This serum caught my eye as it’s got a similar formula to SkinCeuticals’ C E Ferulic which I’ve used on and off for years (but is half the price, around $80 to SkinCeuticals’ $160). As well as the ‘gold standard’ trio of Vitamin C ingredients – ascorbic acid, tocopherol and ferulic acid – it contains licorice root (another skin brightener), pumpkin and pomegranate enzymes (exfoliating) and moisturisers like glycerin, hyaluronic acid and marula oil. I asked one of my dry and sensitive-skinned #HouseofEldridge girls to try it and she found that using three times a week didn’t cause any reaction (and no stinging on application) and, after a couple of weeks, it had helped to fade some stubborn post-breakout marks around her chin. She layered moisturiser and SPF over the top, but if you’re more oily/combination you might find that the added hydrators mean you can go straight to SPF. Although it’s called a day serum, there’s no reason why you can’t use it at night (as long as you still remember your sunscreen the next morning). It’s fragrance free but has a bit of a woody/earthy scent which I personally quite like – if you don’t, don’t worry as it doesn’t linger on skin.
The Mask – DHC Bio-Cellulose Masks
I love sheet masks and always have these ones in my kit as they’re good for all skin types. Alongside Vitamin C (stabilised by Vitamin E) is a moisture-rich concoction of coconut water, glycerin and hyaluronic acid to give skin a high dose of hydration in about 20 minutes – perfect before a party or big event when you want to plump up quickly. The bio-cellulose also feels gorgeously cooling and helps to pep up tired/jet lagged skin. Once you remove the mask you can tissue off any excess or, if your skin is drier (and you’re not going to apply makeup on top, which could cause ‘pilling’), pat it into your skin. If there’s any liquid left in the sachet, squeeze it into a pot and use it as a serum over the next few days. Available here.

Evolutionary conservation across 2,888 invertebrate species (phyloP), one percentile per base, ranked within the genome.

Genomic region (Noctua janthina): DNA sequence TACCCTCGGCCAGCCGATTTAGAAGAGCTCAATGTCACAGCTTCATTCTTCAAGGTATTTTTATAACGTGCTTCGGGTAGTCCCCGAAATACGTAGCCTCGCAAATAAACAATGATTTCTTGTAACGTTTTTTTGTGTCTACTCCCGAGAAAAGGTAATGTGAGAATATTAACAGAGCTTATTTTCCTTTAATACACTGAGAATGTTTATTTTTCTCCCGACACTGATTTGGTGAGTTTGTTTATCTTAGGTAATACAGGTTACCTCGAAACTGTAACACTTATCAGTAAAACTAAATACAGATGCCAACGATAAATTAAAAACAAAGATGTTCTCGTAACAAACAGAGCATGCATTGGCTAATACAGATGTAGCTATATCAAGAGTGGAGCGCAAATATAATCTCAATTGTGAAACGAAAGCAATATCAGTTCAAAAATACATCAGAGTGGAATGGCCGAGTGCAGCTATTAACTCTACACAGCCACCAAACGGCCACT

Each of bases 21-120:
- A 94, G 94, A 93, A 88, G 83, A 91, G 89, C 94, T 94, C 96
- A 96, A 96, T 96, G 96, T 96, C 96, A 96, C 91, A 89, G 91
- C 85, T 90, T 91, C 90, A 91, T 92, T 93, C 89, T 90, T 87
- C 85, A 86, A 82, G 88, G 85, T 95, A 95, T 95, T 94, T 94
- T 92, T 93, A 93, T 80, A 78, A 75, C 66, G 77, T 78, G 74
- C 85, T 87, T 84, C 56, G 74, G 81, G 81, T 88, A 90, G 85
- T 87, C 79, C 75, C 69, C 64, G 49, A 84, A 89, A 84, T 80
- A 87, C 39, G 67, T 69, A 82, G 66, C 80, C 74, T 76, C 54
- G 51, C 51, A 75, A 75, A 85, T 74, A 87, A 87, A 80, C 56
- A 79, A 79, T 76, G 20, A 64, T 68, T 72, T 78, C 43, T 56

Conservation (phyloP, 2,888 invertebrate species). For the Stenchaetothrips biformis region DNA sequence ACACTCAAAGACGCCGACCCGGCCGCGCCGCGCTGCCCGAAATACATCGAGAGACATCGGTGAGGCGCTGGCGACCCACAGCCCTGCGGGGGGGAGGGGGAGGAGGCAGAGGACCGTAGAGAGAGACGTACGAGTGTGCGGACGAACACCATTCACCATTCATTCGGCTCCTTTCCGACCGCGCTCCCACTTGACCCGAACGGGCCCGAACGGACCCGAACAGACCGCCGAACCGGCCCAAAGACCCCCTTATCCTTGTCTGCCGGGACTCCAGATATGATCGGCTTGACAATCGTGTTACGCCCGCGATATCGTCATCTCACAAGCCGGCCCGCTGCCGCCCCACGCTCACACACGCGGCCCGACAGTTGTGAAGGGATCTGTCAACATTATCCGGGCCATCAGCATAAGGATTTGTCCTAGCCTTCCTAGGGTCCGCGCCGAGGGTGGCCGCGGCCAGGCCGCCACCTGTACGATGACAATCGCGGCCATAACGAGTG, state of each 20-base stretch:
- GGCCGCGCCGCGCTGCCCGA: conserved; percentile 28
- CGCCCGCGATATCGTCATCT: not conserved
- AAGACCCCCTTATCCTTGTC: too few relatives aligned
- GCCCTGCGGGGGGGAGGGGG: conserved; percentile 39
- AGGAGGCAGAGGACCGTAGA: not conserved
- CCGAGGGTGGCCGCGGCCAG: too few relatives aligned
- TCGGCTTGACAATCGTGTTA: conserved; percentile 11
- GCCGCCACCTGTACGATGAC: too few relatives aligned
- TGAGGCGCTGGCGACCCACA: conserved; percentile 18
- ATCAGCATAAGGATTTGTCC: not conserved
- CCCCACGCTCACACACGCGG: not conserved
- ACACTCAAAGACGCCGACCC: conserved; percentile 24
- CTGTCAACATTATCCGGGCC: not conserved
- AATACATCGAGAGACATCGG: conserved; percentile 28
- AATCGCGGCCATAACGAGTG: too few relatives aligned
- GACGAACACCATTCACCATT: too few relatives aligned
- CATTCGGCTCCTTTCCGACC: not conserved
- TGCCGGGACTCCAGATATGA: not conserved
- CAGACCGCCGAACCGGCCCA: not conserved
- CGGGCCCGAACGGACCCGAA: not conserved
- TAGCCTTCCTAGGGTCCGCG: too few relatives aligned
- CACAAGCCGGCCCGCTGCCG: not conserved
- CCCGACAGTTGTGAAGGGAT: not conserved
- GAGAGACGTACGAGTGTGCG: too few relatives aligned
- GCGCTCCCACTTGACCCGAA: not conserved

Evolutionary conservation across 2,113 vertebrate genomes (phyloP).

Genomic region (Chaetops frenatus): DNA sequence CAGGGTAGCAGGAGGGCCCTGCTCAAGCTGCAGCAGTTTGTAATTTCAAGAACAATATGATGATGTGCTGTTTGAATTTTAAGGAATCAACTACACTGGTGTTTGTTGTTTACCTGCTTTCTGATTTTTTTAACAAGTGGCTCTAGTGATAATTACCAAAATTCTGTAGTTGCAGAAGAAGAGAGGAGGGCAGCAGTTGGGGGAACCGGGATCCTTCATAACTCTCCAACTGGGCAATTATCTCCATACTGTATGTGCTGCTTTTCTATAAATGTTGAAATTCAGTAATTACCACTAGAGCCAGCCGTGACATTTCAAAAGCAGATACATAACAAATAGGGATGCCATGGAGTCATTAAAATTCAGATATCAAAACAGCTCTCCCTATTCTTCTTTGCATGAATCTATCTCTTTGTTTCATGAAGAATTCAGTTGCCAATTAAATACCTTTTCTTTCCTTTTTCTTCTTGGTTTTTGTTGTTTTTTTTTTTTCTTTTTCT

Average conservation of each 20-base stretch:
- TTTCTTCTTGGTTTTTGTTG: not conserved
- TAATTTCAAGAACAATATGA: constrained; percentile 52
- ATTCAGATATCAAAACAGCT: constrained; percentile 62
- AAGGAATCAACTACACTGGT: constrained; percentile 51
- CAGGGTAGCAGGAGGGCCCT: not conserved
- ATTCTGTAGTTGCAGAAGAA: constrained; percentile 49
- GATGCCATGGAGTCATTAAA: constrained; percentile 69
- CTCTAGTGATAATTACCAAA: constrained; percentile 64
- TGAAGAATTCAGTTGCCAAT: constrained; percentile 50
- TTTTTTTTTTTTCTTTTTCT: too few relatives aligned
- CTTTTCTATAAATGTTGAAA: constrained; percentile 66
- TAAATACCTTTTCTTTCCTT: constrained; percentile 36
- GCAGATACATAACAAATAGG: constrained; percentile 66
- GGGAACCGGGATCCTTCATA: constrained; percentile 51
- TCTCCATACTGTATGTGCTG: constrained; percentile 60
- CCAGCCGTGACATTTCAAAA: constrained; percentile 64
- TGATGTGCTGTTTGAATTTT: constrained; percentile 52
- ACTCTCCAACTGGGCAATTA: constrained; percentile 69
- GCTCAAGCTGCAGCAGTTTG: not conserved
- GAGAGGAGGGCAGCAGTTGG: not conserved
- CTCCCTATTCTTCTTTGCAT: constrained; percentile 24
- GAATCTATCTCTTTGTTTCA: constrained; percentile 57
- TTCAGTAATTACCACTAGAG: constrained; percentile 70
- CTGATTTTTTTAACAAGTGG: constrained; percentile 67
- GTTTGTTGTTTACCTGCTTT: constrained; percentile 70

The Cleanser – This Works Light Time Cleanse & Glow
I talked about this cleanser in my Morning… To Cleanse or Not To Cleanse? video and I’m still loving it – I tend to chop and change my cleansers a lot but this has been a mainstay at my sink! It’s a lightweight balm (hence why it’s good for mornings, as it doesn’t require the same removing power as a heavier cleansing balm) that contains Vitamin E and jojoba oil alongside water-activated Vitamin C. I like it because it doubles up as a treatment – after massaging you can leave it on your skin for up to 10 minutes depending on sensitivity. Whenever I do this my skin looks visibly brightened and feels uber-clean and fresh (but not stripped). There are a couple of other great cleansers containing Vitamin C in my film if you want to take a look (watch it here) – the Boscia (good for blemish-prone skin because of the added salicylic acid), Ole Henriksen (great for dry skin) and Nude (as close to a Berocca for your face as you can get!) cleansers I talk about are all fantastic, although the brightening effect is limited as these cleansers don’t stay on for longer than a couple of minutes. Available here.